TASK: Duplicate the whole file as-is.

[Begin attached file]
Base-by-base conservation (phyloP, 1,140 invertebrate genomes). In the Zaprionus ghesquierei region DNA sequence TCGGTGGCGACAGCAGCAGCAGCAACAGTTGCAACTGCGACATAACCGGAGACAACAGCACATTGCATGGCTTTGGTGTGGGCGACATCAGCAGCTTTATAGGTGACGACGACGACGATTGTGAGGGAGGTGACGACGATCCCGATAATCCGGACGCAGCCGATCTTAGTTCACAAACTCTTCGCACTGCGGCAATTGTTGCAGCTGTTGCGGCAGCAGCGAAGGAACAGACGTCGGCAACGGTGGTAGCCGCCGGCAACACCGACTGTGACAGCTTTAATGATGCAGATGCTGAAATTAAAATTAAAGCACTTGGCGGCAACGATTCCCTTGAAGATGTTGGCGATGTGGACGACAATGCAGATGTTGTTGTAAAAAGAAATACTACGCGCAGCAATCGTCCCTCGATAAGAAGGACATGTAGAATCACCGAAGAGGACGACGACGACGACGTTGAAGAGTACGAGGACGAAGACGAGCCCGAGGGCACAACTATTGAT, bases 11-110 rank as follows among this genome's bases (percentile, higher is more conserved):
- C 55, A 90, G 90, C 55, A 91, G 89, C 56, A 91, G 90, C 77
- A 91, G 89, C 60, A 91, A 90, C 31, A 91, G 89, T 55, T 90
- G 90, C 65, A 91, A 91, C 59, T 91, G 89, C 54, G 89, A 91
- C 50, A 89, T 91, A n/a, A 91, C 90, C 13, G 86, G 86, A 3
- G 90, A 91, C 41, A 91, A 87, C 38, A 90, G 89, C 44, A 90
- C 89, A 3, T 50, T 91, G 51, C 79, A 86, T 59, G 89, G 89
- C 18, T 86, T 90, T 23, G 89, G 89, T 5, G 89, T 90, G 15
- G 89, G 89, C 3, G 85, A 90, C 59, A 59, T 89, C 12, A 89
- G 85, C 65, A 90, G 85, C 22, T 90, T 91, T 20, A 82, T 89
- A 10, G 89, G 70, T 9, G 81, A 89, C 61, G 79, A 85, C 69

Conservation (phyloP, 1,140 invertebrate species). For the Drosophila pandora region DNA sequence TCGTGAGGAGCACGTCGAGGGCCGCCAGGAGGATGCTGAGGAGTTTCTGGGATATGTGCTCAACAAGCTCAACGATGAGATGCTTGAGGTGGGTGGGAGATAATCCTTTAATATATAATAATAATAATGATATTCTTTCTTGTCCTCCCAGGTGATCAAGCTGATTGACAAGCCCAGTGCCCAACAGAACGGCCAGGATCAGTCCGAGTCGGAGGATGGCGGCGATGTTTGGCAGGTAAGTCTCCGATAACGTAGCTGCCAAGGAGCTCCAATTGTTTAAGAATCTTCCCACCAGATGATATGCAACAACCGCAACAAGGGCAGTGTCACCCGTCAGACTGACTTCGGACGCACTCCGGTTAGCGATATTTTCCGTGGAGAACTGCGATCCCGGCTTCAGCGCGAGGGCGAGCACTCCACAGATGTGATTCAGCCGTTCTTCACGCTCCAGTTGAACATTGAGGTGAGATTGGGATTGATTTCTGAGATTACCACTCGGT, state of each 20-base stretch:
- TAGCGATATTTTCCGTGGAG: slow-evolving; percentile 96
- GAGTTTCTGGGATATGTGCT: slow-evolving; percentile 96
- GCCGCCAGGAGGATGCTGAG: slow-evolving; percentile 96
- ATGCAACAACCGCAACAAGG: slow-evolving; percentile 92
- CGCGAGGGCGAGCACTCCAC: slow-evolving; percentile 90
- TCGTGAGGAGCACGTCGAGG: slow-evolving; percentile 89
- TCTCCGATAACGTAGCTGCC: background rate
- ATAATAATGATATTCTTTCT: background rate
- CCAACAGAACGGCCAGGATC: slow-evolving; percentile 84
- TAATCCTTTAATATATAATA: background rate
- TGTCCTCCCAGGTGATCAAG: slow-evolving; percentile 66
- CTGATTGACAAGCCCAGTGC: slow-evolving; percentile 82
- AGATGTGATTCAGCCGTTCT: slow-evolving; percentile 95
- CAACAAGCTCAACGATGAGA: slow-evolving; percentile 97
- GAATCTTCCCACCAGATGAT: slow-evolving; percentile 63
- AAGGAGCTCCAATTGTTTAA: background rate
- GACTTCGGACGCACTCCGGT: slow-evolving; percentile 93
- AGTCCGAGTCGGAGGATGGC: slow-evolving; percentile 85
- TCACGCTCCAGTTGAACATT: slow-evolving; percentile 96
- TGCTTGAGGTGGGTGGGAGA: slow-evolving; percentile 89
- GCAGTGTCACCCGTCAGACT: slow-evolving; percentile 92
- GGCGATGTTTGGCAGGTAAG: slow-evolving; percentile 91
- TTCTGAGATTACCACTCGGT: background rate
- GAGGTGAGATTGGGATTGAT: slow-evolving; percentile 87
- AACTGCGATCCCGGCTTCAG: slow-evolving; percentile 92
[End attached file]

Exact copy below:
Base-by-base conservation (phyloP, 1,140 invertebrate genomes). In the Zaprionus ghesquierei region DNA sequence TCGGTGGCGACAGCAGCAGCAGCAACAGTTGCAACTGCGACATAACCGGAGACAACAGCACATTGCATGGCTTTGGTGTGGGCGACATCAGCAGCTTTATAGGTGACGACGACGACGATTGTGAGGGAGGTGACGACGATCCCGATAATCCGGACGCAGCCGATCTTAGTTCACAAACTCTTCGCACTGCGGCAATTGTTGCAGCTGTTGCGGCAGCAGCGAAGGAACAGACGTCGGCAACGGTGGTAGCCGCCGGCAACACCGACTGTGACAGCTTTAATGATGCAGATGCTGAAATTAAAATTAAAGCACTTGGCGGCAACGATTCCCTTGAAGATGTTGGCGATGTGGACGACAATGCAGATGTTGTTGTAAAAAGAAATACTACGCGCAGCAATCGTCCCTCGATAAGAAGGACATGTAGAATCACCGAAGAGGACGACGACGACGACGTTGAAGAGTACGAGGACGAAGACGAGCCCGAGGGCACAACTATTGAT, bases 11-110 rank as follows among this genome's bases (percentile, higher is more conserved):
- C 55, A 90, G 90, C 55, A 91, G 89, C 56, A 91, G 90, C 77
- A 91, G 89, C 60, A 91, A 90, C 31, A 91, G 89, T 55, T 90
- G 90, C 65, A 91, A 91, C 59, T 91, G 89, C 54, G 89, A 91
- C 50, A 89, T 91, A n/a, A 91, C 90, C 13, G 86, G 86, A 3
- G 90, A 91, C 41, A 91, A 87, C 38, A 90, G 89, C 44, A 90
- C 89, A 3, T 50, T 91, G 51, C 79, A 86, T 59, G 89, G 89
- C 18, T 86, T 90, T 23, G 89, G 89, T 5, G 89, T 90, G 15
- G 89, G 89, C 3, G 85, A 90, C 59, A 59, T 89, C 12, A 89
- G 85, C 65, A 90, G 85, C 22, T 90, T 91, T 20, A 82, T 89
- A 10, G 89, G 70, T 9, G 81, A 89, C 61, G 79, A 85, C 69

Conservation (phyloP, 1,140 invertebrate species). For the Drosophila pandora region DNA sequence TCGTGAGGAGCACGTCGAGGGCCGCCAGGAGGATGCTGAGGAGTTTCTGGGATATGTGCTCAACAAGCTCAACGATGAGATGCTTGAGGTGGGTGGGAGATAATCCTTTAATATATAATAATAATAATGATATTCTTTCTTGTCCTCCCAGGTGATCAAGCTGATTGACAAGCCCAGTGCCCAACAGAACGGCCAGGATCAGTCCGAGTCGGAGGATGGCGGCGATGTTTGGCAGGTAAGTCTCCGATAACGTAGCTGCCAAGGAGCTCCAATTGTTTAAGAATCTTCCCACCAGATGATATGCAACAACCGCAACAAGGGCAGTGTCACCCGTCAGACTGACTTCGGACGCACTCCGGTTAGCGATATTTTCCGTGGAGAACTGCGATCCCGGCTTCAGCGCGAGGGCGAGCACTCCACAGATGTGATTCAGCCGTTCTTCACGCTCCAGTTGAACATTGAGGTGAGATTGGGATTGATTTCTGAGATTACCACTCGGT, state of each 20-base stretch:
- TAGCGATATTTTCCGTGGAG: slow-evolving; percentile 96
- GAGTTTCTGGGATATGTGCT: slow-evolving; percentile 96
- GCCGCCAGGAGGATGCTGAG: slow-evolving; percentile 96
- ATGCAACAACCGCAACAAGG: slow-evolving; percentile 92
- CGCGAGGGCGAGCACTCCAC: slow-evolving; percentile 90
- TCGTGAGGAGCACGTCGAGG: slow-evolving; percentile 89
- TCTCCGATAACGTAGCTGCC: background rate
- ATAATAATGATATTCTTTCT: background rate
- CCAACAGAACGGCCAGGATC: slow-evolving; percentile 84
- TAATCCTTTAATATATAATA: background rate
- TGTCCTCCCAGGTGATCAAG: slow-evolving; percentile 66
- CTGATTGACAAGCCCAGTGC: slow-evolving; percentile 82
- AGATGTGATTCAGCCGTTCT: slow-evolving; percentile 95
- CAACAAGCTCAACGATGAGA: slow-evolving; percentile 97
- GAATCTTCCCACCAGATGAT: slow-evolving; percentile 63
- AAGGAGCTCCAATTGTTTAA: background rate
- GACTTCGGACGCACTCCGGT: slow-evolving; percentile 93
- AGTCCGAGTCGGAGGATGGC: slow-evolving; percentile 85
- TCACGCTCCAGTTGAACATT: slow-evolving; percentile 96
- TGCTTGAGGTGGGTGGGAGA: slow-evolving; percentile 89
- GCAGTGTCACCCGTCAGACT: slow-evolving; percentile 92
- GGCGATGTTTGGCAGGTAAG: slow-evolving; percentile 91
- TTCTGAGATTACCACTCGGT: background rate
- GAGGTGAGATTGGGATTGAT: slow-evolving; percentile 87
- AACTGCGATCCCGGCTTCAG: slow-evolving; percentile 92